Launching the Customer Experience Rocket – How the most successful companies help their customers reach for the stars

Why do some companies achieve astronomical success in the market by delivering outstanding customer experiences, whilst other companies struggle so mightily to even get their customer experience efforts off the ground?

To help answer this question, I like to equate a company to a rocket, and their customers to the astronauts inside the rocket.

What makes any company successful is its ability to help customers achieve their goals, in the same way that a rocket is successful if it delivers its astronauts to space, and beyond!

Now, the important thing to keep in mind is that any large rocket is made up of multiple components all of which have to work together to ultimately deliver a successful take off and journey.

In this analogy, I like to split the rocket into three key components, a) the command module b) the main body, and c) the engine. And, extending the analogy, I split a company the same way into a) Experience, b) Capability and c) Culture. This can be seen in the diagram below.

Figure 1: The Customer Experience Rocket

Figure 1: The Customer Experience Rocket

So, how does this analogy work? Well, lets look at each component.

Customer Experience Rocket - Astronaut.PNG

A)      The Astronauts / Customers – In any space flight, the most important goal is to maintain the health and wellbeing of the astronauts, both mentally and physically, and to deliver them where they are trying to go. In order to do this, the manufacturers of the rocket need to understand the astronauts needs and wants and do as much as possible to ensure they are met and hopefully exceeded.

The same applies for a company. The most important goal for any company in relation to its customers is to understand their needs and wants, and do as much as possible to meet and hopefully exceed their expectations.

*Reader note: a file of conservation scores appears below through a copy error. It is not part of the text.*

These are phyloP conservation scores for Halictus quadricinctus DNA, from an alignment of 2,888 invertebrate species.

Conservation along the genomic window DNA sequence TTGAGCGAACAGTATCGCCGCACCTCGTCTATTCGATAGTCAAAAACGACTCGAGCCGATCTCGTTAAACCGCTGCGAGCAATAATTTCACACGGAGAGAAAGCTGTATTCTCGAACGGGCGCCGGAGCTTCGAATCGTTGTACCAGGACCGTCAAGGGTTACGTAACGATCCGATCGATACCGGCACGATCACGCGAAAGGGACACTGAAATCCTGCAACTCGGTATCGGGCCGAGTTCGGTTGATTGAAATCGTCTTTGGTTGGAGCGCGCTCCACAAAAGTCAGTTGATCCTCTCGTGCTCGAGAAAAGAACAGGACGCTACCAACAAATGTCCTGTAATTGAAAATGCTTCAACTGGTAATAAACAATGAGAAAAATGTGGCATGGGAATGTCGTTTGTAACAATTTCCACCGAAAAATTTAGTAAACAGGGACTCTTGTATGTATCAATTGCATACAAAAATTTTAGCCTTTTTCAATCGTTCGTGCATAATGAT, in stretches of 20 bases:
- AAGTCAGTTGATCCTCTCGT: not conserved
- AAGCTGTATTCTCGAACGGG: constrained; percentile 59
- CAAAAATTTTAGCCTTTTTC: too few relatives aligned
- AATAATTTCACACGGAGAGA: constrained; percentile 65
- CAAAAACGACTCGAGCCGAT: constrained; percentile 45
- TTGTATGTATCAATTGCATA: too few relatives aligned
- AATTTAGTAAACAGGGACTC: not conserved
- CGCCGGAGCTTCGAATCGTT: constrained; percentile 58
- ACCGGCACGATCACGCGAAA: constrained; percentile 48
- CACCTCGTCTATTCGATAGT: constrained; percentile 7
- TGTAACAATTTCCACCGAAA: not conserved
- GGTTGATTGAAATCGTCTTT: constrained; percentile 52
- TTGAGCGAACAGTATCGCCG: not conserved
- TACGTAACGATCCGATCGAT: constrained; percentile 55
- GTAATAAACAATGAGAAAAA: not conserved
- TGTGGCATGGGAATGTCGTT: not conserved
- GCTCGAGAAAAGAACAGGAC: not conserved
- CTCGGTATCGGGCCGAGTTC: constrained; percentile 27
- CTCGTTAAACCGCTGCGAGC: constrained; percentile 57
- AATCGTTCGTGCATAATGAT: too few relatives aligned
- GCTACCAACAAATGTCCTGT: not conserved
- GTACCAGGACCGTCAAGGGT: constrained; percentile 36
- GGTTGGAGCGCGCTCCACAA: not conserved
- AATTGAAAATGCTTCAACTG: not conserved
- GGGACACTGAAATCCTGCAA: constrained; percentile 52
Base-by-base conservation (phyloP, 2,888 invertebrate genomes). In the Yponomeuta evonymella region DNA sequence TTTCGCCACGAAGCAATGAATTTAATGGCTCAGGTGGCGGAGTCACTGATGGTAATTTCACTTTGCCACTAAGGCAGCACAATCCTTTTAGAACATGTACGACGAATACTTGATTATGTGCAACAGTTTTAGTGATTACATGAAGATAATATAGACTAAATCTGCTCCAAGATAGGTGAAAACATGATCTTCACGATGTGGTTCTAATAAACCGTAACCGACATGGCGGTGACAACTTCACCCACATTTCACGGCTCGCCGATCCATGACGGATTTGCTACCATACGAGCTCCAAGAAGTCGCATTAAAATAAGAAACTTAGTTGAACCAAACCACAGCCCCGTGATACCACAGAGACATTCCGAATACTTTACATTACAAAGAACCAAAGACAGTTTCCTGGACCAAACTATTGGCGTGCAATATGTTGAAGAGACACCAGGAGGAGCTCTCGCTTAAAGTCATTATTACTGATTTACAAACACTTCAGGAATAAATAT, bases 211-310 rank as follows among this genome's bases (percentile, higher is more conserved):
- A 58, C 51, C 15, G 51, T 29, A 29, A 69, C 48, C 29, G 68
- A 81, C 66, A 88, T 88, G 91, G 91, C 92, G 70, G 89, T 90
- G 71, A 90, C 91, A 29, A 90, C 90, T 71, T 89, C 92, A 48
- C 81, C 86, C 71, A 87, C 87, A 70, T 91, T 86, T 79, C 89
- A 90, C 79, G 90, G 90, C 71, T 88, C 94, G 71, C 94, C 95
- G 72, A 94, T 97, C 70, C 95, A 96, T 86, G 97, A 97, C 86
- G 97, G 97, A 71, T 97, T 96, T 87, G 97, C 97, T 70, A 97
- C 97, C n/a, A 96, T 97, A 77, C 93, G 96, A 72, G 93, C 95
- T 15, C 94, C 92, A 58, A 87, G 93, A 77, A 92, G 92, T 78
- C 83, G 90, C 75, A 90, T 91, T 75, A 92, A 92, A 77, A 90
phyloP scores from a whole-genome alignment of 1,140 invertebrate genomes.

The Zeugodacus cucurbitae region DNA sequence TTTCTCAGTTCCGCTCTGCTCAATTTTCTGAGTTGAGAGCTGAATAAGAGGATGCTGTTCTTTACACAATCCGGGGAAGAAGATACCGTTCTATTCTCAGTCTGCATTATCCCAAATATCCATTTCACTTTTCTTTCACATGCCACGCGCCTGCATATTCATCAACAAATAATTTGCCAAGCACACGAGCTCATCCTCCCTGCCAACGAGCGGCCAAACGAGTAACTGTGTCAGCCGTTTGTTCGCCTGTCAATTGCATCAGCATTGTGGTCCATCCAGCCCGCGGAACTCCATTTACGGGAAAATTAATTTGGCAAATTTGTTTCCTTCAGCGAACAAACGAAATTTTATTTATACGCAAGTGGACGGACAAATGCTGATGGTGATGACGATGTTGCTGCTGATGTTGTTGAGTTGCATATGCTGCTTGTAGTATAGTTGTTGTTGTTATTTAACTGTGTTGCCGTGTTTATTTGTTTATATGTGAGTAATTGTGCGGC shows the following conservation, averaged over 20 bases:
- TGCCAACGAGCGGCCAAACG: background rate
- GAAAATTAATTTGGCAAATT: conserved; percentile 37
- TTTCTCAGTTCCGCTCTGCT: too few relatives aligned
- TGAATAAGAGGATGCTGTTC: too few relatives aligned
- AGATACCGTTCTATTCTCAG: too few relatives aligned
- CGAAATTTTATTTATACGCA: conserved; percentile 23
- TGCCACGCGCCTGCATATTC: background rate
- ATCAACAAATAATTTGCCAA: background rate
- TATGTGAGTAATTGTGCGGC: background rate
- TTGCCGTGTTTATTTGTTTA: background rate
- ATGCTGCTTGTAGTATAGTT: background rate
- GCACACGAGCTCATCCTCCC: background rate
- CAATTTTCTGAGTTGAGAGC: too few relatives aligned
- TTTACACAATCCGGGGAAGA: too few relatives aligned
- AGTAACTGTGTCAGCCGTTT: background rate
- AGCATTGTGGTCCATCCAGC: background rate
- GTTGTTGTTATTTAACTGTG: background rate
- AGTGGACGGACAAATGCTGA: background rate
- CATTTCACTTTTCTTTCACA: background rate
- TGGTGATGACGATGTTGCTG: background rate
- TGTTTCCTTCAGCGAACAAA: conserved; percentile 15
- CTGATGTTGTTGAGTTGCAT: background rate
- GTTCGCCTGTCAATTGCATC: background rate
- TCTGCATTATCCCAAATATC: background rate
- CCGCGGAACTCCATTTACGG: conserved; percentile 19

B)      Command Module / Experience – The Command Module in a spaceship is where the rubber hits the road. It consists of everything the astronauts see, hear, feel and interact with in the spaceship, and turns everything into reality. If the command module doesn’t help the astronauts achieve their goals whilst keeping them happy and healthy, then everything else on the spaceship is useless.

Similarly, in business, everything that customers see, hear, feel and interact with is part of the overall Experience delivered by a company. The overall set of experiences can be delivered through any number of channels, and delivered by software, people or the product itself, but all are critical to overall success. If these experiences don’t at least initially meet the expectations of the customers, and at the moments that matter actually "wow" the customers, then everything else is a failure.

C)      Main Body / Capability – The main body of a spaceship is where everything “under the hood” is housed. These are all the parts and functions that make the command module function correctly, such as life support, computers, mechanical components and other critical capabilities. Without these all working correctly and in alignment, having a great command module that meets the needs of its astronauts is not possible.

The same applies in business. Having the right capabilities “under the hood” is critical to delivering experiences that customers value. These will include people, process and system capabilities, and will be created through the training and support given to customer facing team members, the knowledge management and process design activities undertaken, and the IT and other system that are provided to support the experiences of staff and customers. As with a spaceship, if these do not work well together and in alignment to deliver the Experiences expected by customers than everything else will fail.